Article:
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Should phones be excluded from classrooms ?

© Jonas Leupe/Unsplash

Should France take the same path as England and ban mobile phones from colleges&amp ;nbsp;? This question resurfaced as Nicole Belloubet, Minister of National Education, spoke on France Inter on April 7 for the program < em>Political questions. “ The impact [of] social networks for young people is absolutely catastrophic&amp ;nbsp;» she insisted, suggesting that the “ digital break ” would be a lever for action to fight against cyberharassment. However, is this ban really the solution to the ills it claims to cure??

A limited impact against cyberbullying

We already know that the smartphone is not beneficial to concentration, an observation which is particularly true among the youngest. A media questionnaire JAM relayed by the Ramsay Santé corporate foundation to 500 young people reveals rather alarming figures.

« Young people aged between 15 and 25 report having a harmful, even toxic, relationship with their cell phone: 38 % declare themselves addicts and 34% describe their relationship as negative (i.e. a total of 72% of critical opinions)” can we read on the Ramsay website. 31% also noted that “ that their excessive use of screens disrupted their sleep” and 8% to estimate that “Their excessive use of screens has a direct impact on their studies”.

However, with regard to the cyberharassment highlighted by Belloubet, she neglects that this, by definition, can very well continue outside the walls of the college. This study published in 2022 in the journal Behavioral Sciences reveals that in reality, banning smartphones n’is not the miracle solution to harassment. Measures more targeted at prevention rather than prohibition would be favored.

The smartphone, the enemy of learning ?

A more recent PISA (Program for International Student Assessment) survey clearly demonstrates that the use of the telephone during lessons is & #8217;turns out be seriously disruptive for the acquisition of knowledge.

« The students who spend between 40 and 60 hours per week (weekends included) on digital devices in France (14% of students) obtained results 17 points lower in mathematics than those who “ only spend between 20 and 40 hours” per week (weekend included) (36 % of students) » reveals this study. We are talking here about extreme cases and truly excessive use.

However, according to this same study, “ In France, 30% of 15-year-old students report being distracted by the use of digital devices (smartphones, websites, applications) in most or almost all mathematics lessons (same average in countries of the 'OECD) and 27% said they were distracted by other students who were using them during lessons (OECD average: 25% of students)  “. Results that are cause for concern.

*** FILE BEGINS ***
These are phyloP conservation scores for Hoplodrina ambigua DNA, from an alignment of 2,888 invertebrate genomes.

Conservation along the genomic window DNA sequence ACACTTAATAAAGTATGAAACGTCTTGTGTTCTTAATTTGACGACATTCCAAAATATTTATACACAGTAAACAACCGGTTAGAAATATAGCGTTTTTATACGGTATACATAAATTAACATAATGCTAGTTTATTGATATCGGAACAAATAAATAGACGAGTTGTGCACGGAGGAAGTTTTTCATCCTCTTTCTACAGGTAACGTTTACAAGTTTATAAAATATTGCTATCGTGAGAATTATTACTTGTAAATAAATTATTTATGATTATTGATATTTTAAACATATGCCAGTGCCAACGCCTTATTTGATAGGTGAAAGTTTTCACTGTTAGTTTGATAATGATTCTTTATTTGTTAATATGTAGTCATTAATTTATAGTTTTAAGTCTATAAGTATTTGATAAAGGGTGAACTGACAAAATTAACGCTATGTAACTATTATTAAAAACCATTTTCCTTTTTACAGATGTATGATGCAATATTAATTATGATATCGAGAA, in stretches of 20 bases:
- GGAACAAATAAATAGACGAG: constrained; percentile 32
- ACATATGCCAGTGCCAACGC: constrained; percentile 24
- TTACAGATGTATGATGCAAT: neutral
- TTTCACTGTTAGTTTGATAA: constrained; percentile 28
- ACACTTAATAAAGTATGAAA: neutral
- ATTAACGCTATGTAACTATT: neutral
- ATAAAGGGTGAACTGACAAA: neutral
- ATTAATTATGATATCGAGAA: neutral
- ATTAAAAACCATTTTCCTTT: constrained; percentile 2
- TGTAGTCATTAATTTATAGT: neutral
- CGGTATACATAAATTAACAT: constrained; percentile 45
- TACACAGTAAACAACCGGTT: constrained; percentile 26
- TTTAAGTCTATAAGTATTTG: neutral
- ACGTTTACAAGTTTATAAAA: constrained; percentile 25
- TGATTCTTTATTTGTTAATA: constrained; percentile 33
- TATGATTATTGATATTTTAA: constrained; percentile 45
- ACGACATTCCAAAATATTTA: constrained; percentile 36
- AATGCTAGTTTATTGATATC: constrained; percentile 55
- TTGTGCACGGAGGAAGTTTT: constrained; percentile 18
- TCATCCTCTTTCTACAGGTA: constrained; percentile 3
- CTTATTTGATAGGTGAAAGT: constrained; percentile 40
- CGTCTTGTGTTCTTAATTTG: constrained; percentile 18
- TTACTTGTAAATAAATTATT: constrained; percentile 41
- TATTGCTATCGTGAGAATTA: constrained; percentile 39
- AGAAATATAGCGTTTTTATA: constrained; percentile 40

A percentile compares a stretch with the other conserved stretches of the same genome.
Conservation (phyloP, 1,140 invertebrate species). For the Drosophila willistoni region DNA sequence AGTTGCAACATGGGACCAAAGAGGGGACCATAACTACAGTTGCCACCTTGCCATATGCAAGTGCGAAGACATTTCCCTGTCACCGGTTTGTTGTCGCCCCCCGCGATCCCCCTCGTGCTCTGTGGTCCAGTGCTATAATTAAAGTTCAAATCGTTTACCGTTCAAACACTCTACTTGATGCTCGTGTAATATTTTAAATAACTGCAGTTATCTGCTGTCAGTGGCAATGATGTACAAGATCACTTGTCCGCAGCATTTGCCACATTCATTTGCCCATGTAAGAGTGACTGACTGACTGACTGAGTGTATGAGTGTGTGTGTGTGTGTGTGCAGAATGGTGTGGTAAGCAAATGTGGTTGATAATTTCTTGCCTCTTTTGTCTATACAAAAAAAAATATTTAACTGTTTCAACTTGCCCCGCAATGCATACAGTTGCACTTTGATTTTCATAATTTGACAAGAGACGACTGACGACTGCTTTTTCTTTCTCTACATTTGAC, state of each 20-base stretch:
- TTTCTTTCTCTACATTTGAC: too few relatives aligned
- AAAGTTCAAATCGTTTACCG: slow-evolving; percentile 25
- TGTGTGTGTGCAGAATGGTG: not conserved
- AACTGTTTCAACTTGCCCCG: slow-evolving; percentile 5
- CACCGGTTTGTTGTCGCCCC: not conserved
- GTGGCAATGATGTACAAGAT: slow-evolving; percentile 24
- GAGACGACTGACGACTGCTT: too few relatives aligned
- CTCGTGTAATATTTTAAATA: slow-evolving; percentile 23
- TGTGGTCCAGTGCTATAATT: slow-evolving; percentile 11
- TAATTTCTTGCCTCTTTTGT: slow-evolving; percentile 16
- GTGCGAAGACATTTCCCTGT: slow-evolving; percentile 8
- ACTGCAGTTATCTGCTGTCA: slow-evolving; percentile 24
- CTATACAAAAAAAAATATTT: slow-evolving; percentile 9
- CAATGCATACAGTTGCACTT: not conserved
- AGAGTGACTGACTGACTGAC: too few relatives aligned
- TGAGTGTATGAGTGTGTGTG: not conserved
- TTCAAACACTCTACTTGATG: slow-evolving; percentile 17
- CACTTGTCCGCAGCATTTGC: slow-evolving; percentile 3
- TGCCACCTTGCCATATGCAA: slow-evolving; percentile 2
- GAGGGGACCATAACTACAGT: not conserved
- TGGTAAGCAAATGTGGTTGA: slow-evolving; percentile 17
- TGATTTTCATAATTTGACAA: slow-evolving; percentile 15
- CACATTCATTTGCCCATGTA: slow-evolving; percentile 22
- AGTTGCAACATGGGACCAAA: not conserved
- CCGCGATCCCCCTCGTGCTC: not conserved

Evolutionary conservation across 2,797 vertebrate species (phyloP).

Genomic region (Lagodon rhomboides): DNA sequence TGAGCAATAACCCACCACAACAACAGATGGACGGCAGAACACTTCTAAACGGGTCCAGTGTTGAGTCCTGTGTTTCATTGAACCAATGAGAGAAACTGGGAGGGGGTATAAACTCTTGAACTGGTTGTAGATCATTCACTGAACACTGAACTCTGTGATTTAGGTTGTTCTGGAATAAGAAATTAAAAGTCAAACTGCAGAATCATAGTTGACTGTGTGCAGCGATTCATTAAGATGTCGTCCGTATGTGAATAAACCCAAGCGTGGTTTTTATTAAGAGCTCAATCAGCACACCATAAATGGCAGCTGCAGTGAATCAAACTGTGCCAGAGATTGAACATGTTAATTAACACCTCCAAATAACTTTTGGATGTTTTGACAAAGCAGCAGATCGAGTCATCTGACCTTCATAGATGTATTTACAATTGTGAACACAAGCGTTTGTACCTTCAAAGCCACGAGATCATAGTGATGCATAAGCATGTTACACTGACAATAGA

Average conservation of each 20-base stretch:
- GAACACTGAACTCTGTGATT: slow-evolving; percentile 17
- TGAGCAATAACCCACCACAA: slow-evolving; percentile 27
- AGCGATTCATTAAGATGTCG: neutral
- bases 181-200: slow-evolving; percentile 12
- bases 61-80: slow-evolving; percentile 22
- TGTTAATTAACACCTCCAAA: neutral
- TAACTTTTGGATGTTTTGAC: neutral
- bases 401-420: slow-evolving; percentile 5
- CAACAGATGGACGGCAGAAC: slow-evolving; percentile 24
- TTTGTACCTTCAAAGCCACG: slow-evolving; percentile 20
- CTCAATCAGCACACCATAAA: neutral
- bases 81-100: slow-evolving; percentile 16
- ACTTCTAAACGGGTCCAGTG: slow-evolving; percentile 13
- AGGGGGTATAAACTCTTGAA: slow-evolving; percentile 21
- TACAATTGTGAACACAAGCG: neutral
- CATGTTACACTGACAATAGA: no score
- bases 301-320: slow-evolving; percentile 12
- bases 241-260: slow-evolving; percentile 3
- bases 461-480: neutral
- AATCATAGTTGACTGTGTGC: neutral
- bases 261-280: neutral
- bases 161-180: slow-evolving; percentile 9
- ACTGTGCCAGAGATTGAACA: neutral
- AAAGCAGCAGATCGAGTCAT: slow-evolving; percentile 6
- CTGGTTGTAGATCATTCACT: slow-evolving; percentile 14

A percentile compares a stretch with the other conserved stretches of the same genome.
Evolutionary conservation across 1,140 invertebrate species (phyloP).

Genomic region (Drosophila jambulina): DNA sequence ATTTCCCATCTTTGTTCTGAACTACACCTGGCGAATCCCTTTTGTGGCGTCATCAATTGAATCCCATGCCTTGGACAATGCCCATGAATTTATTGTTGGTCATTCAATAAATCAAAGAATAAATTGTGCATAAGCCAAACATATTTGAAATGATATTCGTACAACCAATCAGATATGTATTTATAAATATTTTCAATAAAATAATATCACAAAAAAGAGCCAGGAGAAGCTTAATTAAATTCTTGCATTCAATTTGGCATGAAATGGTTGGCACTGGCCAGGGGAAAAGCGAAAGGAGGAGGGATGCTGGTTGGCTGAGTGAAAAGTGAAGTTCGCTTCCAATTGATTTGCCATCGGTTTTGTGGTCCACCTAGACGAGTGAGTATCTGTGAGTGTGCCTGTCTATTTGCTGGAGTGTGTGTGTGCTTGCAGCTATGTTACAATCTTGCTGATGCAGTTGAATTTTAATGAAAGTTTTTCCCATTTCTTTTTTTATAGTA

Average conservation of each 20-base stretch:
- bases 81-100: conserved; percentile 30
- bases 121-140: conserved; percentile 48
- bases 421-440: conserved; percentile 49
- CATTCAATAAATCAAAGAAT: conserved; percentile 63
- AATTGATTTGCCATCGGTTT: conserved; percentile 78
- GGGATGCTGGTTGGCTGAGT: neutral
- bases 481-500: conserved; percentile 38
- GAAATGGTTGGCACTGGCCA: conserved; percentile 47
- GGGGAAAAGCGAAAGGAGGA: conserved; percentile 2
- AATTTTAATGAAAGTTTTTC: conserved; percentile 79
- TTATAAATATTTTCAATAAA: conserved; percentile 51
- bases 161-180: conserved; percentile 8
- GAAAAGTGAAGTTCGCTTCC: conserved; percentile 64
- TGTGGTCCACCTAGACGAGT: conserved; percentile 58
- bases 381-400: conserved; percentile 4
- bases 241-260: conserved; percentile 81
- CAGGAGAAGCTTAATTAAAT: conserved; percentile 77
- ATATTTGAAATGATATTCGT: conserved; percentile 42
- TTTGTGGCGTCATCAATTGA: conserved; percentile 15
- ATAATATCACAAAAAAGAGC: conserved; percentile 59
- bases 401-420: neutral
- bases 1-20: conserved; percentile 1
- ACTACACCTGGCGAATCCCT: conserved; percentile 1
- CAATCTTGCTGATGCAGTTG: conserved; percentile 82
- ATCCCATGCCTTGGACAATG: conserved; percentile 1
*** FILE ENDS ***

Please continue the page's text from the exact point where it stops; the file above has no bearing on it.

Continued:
Banning mobile smartphones in colleges may seem like an attractive idea, but as always, the strictly prohibitionist approach involves obvious limits. The forbidden attracts, stirs up desires and does not solve the problem at the source. The solution could instead lie in a more balanced approach to the issue, possibly including education on the proper use of technologies and stronger measures against cyberharassment.< /p>

  • The debate on banning cell phones in middle schools resurfaces, after statements by Nicole Belloubet, Minister of National Education.
  • L& #8217;the argument deployed revolved around the fact that cell phones encourage cyberharassment.
  • In reality, banning cell phones would only have a negative effect on the situation. #8217;a limited effect on harassment. However, their excessive use is indeed an obstacle to the learning process.

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Teilor Stone

By Teilor Stone

Teilor Stone has been a reporter on the news desk since 2013. Before that she wrote about young adolescence and family dynamics for Styles and was the legal affairs correspondent for the Metro desk. Before joining Thesaxon , Teilor Stone worked as a staff writer at the Village Voice and a freelancer for Newsday, The Wall Street Journal, GQ and Mirabella. To get in touch, contact me through my teilor@nizhtimes.com 1-800-268-7116